A University of Houston partnership that helped Houston avoid the title of Americas smoggiest city will soon help reduce emissions all over the state thanks to an $8.8 million grant from the Texas Commission on Environmental Quality (TCEQ).
The Texas Diesel Testing and Research Center at the University of Houston intends to use the grant to purchase a portable emission testing system and a heavy-duty engine dynamometer, a machine that tests an engine outside of the vehicle. The TCEQ grant was made possible by legislation from state Sen. Kip Averitt and state Rep. Dennis Bonnen, and will enable the UH facility to test technologies that should reduce nitrogen oxides (NOx) emissions by more than 80 percent in an effort to comply with federal air quality guidelines.
The greater Houston and Dallas-Fort Worth areas are not in compliance with EPA guidelines for clean air, said Mike Harold, professor and chair of UHs Department of Chemical and Biomolecular Engineering and the co-principal investigator for the diesel project. These areas must reduce ozone levels or face cuts in the amount of federal highway funding they receive. To do this requires significant reductions in NOx emissions from stationary sources, such as power plants and refineries, as well as mobile sources. Industrial complexes are the easiest place to start, but we cant meet EPA and TCEQ requirements without tackling diesels.
Since 2002, the Texas Diesel Testing and Research Center has developed and tested emissions-reducing technologies to help reduce NOx emissions from city-owned vehicles.
The facility tested two promising technologies for the city of Houstons diesel fleet, but found that neither technology achieved the levels the city was looking for to reduce NOx emissions, which are precursor chemicals that react in the atmosphere to form ozone, a respiratory irritant that can cause permanent lung damage and are a key component of smog.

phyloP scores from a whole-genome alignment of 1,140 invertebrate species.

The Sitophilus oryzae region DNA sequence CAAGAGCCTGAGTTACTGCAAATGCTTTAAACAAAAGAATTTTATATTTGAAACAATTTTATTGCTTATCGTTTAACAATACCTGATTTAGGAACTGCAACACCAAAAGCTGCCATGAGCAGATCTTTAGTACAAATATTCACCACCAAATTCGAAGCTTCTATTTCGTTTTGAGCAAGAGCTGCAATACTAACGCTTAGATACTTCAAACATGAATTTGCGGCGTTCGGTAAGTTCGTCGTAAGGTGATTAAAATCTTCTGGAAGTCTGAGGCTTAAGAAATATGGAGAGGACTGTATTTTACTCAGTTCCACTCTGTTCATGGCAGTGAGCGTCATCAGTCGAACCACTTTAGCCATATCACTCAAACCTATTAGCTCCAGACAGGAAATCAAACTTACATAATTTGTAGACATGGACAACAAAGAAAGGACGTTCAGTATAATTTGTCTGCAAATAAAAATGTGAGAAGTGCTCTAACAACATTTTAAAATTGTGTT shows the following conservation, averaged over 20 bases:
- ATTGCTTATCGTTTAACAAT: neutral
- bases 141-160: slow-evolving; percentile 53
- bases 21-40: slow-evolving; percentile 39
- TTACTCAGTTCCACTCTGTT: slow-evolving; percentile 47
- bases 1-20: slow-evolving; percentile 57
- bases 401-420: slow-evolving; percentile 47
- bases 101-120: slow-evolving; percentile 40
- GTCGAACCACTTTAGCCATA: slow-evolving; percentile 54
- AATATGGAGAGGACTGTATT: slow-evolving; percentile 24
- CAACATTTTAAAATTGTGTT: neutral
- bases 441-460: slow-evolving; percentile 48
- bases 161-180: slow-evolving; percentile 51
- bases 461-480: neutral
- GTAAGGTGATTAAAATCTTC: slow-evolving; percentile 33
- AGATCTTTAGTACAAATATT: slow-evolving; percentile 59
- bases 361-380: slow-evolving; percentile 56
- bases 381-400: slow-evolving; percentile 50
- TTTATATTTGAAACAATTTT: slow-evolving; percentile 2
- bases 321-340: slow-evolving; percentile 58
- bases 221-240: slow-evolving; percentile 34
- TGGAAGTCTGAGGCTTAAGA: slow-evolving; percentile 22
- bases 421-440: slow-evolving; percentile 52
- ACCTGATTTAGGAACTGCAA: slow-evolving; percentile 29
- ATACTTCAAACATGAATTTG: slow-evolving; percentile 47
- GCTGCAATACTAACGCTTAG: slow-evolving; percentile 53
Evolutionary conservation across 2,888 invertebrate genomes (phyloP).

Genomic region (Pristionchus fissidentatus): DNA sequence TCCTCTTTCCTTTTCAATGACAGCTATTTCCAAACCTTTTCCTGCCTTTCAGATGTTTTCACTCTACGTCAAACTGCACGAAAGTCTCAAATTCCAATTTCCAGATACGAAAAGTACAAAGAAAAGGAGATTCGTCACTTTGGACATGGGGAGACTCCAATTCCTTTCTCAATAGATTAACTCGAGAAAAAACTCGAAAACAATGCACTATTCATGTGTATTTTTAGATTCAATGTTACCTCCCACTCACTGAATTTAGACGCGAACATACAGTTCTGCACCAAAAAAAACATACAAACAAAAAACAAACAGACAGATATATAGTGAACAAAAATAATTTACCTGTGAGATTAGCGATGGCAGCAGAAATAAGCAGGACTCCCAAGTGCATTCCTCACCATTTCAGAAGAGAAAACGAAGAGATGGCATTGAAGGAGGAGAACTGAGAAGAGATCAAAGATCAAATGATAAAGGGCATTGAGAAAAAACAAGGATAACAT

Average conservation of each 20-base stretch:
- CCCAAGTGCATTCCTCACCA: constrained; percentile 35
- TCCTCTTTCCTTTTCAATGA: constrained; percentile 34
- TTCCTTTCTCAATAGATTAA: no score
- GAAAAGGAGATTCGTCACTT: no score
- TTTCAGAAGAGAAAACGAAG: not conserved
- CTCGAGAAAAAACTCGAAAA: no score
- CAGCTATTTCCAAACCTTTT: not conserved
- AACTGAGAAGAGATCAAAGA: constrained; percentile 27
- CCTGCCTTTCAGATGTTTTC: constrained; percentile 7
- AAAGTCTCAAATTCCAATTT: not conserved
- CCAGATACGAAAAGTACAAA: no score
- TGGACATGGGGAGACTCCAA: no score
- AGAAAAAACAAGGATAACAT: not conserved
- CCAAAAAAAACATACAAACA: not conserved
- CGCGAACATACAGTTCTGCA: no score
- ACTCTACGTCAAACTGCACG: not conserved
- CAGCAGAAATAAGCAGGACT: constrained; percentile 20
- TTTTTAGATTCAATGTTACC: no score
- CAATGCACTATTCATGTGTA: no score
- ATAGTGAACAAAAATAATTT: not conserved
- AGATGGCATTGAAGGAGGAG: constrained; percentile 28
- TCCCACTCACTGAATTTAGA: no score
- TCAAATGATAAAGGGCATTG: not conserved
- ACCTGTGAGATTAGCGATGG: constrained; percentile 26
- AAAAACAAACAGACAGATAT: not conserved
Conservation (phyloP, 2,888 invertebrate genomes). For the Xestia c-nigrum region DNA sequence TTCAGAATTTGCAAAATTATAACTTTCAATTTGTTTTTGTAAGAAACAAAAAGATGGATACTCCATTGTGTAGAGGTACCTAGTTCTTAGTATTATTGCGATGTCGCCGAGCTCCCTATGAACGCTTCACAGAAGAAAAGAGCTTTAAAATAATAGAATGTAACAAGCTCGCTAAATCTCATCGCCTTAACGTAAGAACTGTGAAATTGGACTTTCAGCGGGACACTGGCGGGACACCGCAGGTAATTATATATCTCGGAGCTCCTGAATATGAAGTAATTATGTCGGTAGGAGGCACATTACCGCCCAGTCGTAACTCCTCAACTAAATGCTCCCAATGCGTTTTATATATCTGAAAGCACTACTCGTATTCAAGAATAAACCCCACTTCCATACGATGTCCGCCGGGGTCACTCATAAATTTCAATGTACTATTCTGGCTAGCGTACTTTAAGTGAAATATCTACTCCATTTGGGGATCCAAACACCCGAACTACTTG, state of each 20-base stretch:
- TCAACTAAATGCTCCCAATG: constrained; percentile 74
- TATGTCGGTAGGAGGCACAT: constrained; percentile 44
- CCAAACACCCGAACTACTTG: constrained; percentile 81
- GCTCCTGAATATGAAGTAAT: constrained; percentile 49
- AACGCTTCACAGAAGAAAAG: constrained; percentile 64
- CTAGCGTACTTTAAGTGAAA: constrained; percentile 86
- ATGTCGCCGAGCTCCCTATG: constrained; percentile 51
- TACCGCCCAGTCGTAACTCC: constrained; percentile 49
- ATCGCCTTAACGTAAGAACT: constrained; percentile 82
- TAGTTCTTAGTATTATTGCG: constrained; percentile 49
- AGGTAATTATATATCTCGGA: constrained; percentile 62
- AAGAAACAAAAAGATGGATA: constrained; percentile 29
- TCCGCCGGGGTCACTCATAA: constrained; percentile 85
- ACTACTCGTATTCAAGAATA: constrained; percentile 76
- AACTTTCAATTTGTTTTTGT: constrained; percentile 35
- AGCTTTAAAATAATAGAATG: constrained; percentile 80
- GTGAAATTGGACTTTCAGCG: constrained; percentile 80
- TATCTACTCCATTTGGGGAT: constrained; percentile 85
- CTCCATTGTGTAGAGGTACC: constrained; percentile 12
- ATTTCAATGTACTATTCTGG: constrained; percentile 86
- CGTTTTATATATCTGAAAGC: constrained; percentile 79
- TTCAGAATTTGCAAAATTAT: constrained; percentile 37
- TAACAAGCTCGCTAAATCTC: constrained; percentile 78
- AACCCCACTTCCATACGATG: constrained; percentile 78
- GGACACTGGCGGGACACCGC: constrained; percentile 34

By only trying those technologies on 100 vehicles, this enabled the city of Houston to avoid additional investment and unacceptable results, said Charles Rooks, director of the facility and co-principal investigator for the project.
The facility is now working with the city to improve the two tested technologies and to evaluate additional technologies for the city of Houston and Texas.
Knowledge we gain from testing technologies will result in our being able to advise fleet operators across the state how to effectively implement these technologies and thus, reduce emissions by retrofitting vehicles, Harold said.
The UH center is one of only a handful in the nation that is capable of testing heavy-duty diesel vehicles, which is key to determining if technologies work in real-world conditions.
The Texas Diesel Testing and Research Center will fulfill the testing area shortage by providing laboratory space for third-party companies from around the state to test their technologies for reducing emissions.
The initial grant of $8.8 million provides funding through August 2009, with an additional $1.5 million possible in future funding for researching, developing and demonstrating emerging technologies.
|Contact: Ann Holdsworth|
University of Houston